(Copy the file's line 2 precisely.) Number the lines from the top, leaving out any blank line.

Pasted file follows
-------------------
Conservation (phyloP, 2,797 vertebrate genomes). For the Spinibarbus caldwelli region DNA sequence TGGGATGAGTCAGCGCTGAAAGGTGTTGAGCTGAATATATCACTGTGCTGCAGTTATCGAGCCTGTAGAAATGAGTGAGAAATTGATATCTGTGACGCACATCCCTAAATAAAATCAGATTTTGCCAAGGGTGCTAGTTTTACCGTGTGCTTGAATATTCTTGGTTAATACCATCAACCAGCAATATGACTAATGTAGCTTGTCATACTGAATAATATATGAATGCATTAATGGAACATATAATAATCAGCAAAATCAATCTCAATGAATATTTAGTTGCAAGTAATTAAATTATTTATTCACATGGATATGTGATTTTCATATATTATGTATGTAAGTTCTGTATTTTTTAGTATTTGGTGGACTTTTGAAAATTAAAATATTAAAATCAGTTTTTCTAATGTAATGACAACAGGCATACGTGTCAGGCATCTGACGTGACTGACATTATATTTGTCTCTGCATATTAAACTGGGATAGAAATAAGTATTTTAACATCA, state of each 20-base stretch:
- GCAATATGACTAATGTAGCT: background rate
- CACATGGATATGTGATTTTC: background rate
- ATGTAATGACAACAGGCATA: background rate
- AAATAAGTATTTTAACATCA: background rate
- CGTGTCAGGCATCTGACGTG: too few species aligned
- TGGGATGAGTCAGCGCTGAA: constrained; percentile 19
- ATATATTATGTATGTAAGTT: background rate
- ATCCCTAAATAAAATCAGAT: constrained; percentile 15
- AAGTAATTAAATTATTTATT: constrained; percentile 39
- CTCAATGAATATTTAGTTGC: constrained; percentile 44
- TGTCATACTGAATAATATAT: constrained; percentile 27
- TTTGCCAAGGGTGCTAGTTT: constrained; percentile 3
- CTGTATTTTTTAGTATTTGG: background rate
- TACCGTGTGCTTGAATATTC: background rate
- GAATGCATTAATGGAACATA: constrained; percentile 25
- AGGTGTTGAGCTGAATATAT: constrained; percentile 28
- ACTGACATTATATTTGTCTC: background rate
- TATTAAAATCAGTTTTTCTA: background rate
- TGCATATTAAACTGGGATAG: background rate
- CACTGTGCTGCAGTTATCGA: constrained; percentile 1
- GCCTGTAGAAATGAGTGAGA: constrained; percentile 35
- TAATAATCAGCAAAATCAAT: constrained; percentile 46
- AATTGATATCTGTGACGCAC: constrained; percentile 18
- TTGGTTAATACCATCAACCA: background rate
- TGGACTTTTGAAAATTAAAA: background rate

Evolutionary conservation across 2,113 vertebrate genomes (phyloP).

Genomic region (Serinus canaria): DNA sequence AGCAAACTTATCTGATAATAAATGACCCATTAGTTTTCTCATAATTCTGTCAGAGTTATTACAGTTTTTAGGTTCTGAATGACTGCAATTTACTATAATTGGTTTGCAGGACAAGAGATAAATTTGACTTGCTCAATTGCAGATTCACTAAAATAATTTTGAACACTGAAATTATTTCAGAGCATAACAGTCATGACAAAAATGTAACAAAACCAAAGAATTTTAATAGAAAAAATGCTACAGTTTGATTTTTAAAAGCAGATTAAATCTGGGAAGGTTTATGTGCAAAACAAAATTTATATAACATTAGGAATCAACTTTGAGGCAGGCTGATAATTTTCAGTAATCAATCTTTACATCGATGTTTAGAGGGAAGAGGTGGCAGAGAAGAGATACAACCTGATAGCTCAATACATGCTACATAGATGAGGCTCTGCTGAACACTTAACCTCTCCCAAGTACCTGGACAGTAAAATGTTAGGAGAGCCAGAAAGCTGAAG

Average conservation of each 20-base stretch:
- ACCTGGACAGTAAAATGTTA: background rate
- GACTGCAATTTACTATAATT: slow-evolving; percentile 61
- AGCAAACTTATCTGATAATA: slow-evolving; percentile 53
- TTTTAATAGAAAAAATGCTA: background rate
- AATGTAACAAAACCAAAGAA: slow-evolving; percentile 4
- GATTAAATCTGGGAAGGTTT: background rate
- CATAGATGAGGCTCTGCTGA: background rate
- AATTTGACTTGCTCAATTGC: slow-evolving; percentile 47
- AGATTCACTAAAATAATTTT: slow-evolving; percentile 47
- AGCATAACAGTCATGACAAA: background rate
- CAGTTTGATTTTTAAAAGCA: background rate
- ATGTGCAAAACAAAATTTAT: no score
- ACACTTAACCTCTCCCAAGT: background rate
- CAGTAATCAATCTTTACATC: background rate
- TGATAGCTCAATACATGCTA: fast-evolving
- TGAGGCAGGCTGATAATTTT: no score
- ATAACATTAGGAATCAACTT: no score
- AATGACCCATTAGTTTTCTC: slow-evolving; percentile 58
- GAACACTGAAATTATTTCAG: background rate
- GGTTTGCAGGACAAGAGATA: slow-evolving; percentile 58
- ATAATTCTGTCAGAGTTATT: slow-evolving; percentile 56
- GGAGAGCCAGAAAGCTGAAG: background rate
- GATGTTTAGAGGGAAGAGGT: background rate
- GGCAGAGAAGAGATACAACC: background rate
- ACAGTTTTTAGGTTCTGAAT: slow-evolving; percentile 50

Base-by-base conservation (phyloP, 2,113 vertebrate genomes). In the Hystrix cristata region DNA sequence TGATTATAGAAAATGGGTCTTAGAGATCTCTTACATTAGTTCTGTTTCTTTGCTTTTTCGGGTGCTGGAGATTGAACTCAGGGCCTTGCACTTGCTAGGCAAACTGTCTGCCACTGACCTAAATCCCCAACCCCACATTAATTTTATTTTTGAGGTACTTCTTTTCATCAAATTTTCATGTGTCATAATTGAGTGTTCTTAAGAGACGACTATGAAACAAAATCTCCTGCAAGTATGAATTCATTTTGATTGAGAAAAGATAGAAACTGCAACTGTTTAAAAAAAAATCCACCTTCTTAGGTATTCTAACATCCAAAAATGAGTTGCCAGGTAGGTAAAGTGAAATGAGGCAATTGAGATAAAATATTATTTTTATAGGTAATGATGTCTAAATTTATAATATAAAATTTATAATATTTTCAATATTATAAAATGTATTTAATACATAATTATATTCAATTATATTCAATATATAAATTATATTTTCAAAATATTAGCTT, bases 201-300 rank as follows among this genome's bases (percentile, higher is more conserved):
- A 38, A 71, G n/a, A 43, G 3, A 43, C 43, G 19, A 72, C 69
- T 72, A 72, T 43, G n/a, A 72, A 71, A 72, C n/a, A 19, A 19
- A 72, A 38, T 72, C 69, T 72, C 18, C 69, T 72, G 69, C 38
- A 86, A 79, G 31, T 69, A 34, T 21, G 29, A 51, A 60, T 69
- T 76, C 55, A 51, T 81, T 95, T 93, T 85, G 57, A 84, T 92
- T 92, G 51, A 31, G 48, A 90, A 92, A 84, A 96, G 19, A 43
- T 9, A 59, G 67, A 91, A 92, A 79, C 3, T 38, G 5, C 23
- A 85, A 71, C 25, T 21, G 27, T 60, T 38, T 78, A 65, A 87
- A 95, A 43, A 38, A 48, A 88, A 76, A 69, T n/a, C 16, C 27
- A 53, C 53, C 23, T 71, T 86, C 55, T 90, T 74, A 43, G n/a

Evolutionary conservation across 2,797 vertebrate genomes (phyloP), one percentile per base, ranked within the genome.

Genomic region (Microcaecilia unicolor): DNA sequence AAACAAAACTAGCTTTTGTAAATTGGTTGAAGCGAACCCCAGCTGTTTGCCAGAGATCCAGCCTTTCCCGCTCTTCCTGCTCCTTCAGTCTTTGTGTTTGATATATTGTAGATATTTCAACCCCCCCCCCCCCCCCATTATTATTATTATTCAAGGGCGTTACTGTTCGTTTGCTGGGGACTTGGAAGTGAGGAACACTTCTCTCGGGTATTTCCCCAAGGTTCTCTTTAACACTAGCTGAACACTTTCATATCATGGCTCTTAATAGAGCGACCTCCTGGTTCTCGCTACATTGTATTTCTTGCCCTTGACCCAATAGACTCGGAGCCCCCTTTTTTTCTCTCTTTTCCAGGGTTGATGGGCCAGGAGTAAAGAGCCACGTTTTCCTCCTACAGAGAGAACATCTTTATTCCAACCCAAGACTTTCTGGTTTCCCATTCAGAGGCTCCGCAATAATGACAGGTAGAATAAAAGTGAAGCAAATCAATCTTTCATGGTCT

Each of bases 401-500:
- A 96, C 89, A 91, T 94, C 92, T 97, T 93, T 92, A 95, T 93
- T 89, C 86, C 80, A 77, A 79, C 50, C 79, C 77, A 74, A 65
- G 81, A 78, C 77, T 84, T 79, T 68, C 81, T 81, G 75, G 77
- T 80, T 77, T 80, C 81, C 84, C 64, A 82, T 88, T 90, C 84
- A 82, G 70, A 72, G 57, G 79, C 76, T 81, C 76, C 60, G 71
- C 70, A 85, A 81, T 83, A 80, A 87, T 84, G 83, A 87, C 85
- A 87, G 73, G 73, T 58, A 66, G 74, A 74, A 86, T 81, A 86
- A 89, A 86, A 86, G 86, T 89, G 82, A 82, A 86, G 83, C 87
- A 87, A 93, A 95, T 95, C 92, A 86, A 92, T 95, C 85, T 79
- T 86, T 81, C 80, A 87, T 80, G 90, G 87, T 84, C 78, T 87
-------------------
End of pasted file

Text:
- GCAATATGACTAATGTAGCT: background rate